This last Friday, on April 7th, I went with my mom up to North Carolina to place flowers on the graves of our passed loved ones in our private family cemetery. We did this especially for my Great Grandmother, Neno, who I write about a lot because she has been gone for two years now. I got to see family that I don't get to see often as well.

Our little family cemetery resides in the back of my Great Aunt's house, way up in the mountains of North Carolina where no cellphone service can reach. It is so quiet and peaceful that you just want to stand there to soak it all in before the craziness of life comes back. It has been where my family is buried since the year 1911. We even have a small little gravestone that says 'Little sister' with only the year 1911 on it. It is the oldest plot out there. I love that little stone. As a little girl, I would make sure to put flowers down for the little girl that is buried there. I still put flowers down on that grave even now.

As I laid flowers down and paid my respects to my passed loved ones, I couldn't help but think about that one day I will be buried there too. I hope that 60 years from now when I am grey haired and after watching my kids and their own kids grow up, that I may pass on in my sleep (I don't know how I will die, but I can hope peacefully). And shortly after, my body will be placed into that cold soil of that hill next to my Neno and my PopPop. I can't think of any other place that I would want to be when I'm gone from this broken world.

Thinking about death is depressing. Thinking about your own death some say that is crazy talk. Why should we think about this now? Or why do these thoughts come to mind? Death happens all around us. Two weeks ago, I wrote a letter in my article to my Neno and I explained that grief overwhelms us and the pain will lessen over time. It is like a broken bone. When it rains, the bone aches, reminding us of what we are missing.

This whole subject got me thinking about what I said the day that my Neno passed away. I wrote on my wall of Facebook, sharing my grief with all my family and friends. I didn't even know that they would later share it at her funeral. But they did, in her eulogy. It was such a beautiful service.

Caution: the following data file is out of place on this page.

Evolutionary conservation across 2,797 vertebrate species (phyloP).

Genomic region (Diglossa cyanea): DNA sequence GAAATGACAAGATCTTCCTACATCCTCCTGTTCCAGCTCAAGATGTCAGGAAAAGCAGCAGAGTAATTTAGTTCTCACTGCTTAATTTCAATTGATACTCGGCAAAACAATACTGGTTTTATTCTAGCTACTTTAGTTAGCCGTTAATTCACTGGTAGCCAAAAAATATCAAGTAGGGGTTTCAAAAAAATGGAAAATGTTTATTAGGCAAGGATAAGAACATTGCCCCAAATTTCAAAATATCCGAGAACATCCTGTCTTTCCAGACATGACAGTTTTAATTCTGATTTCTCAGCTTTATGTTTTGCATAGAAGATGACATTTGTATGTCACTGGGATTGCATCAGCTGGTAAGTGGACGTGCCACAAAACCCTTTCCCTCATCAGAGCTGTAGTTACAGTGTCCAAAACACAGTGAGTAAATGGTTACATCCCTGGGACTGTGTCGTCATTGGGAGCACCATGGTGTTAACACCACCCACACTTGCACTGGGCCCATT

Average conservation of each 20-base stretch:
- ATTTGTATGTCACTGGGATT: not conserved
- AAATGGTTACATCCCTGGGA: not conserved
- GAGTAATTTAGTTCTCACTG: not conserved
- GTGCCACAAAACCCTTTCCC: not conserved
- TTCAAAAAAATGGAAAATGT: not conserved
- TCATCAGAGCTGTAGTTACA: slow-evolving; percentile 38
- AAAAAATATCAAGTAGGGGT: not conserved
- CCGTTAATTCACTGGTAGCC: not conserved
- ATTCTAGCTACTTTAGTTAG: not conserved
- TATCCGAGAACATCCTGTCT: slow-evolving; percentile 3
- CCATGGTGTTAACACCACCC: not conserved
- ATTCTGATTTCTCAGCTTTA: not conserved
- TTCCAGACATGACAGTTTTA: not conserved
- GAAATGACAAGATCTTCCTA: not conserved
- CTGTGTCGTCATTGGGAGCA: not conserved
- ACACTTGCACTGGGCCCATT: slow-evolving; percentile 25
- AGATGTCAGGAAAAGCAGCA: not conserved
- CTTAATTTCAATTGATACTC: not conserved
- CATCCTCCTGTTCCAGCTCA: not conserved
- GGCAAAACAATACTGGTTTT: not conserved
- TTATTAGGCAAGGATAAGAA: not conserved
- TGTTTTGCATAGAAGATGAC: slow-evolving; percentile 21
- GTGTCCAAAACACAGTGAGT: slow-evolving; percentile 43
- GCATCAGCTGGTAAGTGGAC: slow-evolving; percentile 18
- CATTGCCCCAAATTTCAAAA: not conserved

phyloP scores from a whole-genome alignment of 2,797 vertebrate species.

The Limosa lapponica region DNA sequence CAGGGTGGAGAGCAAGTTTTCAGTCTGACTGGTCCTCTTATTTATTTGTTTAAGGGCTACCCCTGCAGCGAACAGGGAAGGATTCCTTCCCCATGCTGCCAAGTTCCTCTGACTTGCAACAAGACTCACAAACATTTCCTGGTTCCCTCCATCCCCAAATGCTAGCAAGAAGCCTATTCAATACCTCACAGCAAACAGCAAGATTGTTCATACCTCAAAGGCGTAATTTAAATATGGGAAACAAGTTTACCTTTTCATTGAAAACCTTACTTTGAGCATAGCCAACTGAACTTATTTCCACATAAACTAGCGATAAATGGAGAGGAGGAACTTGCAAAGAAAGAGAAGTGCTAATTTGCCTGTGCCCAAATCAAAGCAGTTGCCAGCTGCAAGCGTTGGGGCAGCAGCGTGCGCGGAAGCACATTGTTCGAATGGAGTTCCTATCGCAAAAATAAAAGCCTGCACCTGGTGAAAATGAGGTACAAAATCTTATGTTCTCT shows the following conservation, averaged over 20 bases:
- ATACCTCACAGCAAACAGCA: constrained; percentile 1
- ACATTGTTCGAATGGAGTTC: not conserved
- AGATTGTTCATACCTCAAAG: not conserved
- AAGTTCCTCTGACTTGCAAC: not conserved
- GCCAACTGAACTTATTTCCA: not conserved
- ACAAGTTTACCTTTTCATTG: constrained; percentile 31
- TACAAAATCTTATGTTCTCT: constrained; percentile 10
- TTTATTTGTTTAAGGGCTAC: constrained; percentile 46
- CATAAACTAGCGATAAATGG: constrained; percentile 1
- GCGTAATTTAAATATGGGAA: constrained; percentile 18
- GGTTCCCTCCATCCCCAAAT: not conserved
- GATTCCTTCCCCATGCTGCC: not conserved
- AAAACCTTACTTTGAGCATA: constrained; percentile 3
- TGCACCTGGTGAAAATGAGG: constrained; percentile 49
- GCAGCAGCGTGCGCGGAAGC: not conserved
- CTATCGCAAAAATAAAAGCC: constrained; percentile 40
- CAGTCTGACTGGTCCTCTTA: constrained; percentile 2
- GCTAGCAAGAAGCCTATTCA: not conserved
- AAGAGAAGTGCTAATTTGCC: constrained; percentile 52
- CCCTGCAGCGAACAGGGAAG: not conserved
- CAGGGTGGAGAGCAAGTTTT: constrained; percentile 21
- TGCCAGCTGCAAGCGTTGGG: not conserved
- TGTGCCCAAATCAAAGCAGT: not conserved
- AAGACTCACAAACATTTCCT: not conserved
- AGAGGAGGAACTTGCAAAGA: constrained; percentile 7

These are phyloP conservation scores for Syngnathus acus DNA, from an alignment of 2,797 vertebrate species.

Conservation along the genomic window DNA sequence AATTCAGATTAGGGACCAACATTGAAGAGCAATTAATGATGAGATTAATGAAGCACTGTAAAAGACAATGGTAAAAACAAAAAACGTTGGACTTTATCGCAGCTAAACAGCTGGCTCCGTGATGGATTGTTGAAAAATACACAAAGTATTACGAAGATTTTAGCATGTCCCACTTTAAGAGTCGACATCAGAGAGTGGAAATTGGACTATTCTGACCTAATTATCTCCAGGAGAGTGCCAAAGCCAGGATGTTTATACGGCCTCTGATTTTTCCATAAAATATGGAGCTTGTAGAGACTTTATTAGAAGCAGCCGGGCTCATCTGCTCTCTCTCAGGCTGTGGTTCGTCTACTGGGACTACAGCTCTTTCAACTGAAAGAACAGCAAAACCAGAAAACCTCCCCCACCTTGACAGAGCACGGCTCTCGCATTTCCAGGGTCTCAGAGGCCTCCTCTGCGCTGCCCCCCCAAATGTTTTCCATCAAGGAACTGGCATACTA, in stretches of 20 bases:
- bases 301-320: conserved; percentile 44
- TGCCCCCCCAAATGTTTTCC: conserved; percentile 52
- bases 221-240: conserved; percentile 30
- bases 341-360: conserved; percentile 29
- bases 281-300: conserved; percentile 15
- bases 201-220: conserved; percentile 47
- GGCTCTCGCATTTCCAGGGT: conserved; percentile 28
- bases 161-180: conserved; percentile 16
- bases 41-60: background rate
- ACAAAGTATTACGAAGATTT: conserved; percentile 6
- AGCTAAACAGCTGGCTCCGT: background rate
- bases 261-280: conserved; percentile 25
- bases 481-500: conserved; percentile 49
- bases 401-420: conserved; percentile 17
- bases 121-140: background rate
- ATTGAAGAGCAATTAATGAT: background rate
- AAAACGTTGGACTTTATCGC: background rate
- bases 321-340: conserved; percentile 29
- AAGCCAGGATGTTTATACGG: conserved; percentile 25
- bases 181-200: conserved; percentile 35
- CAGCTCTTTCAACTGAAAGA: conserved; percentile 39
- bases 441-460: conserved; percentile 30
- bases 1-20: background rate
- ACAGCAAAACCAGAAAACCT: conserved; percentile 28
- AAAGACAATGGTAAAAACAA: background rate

An eulogy is defined as a speech or a letter praising someone who just died. It is what people remember you for. What you did-who you were during the life you lived. And now that you're gone, those words on that paper that are being said bring comfort to your loved ones that are still living. It brings them a peace during the darkest times where you can't help them.

So with that and everything that I have said, I wanted to write my version of my OWN eulogy. What I would hope that would be said at my funeral. Of course, I can't control what they will say or how this will all go down. Because no one controls this. Death just happens.

"Makalae Stephens, a woman who was a mother, sister, daughter and friend, at which she tried to be perfect in all the roles God gave her. She lived her life putting others before herself. Whether she went without, she didn't care. Makalae wanted everyone else to be happy because she knew that they deserved it. She strived to put a smile one everyone's face. Makalae never knew how much she touched the people around her. She made true friends that stuck with her more than family sometimes. She brought out the good in people because she saw the good in them.

Makalae repeatedly said that she was nowhere perfect. Yet she continuously tried to prove herself. I don't know who she was trying to show up, but she worked her butt off to prove that she could do anything.

Makalae struggled more than anyone at the beginning. What she had to go through when she was growing up made her stronger and made her the woman we knew her to be even up to her last days. Whatever Makalae tackled in life, she conquered.

She hated asking for help. Makalae would suffer in silence while helping you with your problems. She would go behind closed doors to cry so no one would see her tears. The woman hated feeling weak. But Makalae wasn't even close to weak. She was raised by one of the strongest women and became just as strong as Neno.

Makalae traveled. She saw the world as it is: broken. And she tried to fix it with the little things she could do. She wanted to mend this world for her children and her children's children. The woman hoped to make her life better for her family and she did. Makalae hoped with all the oxygen in her lungs. Hope was all she had throughout her life. And she survived. Makalae Anne Stephens is a survivor, a conqueror, and she will forever be missed.

Dum Spiro Spero, While I breathe; I hope."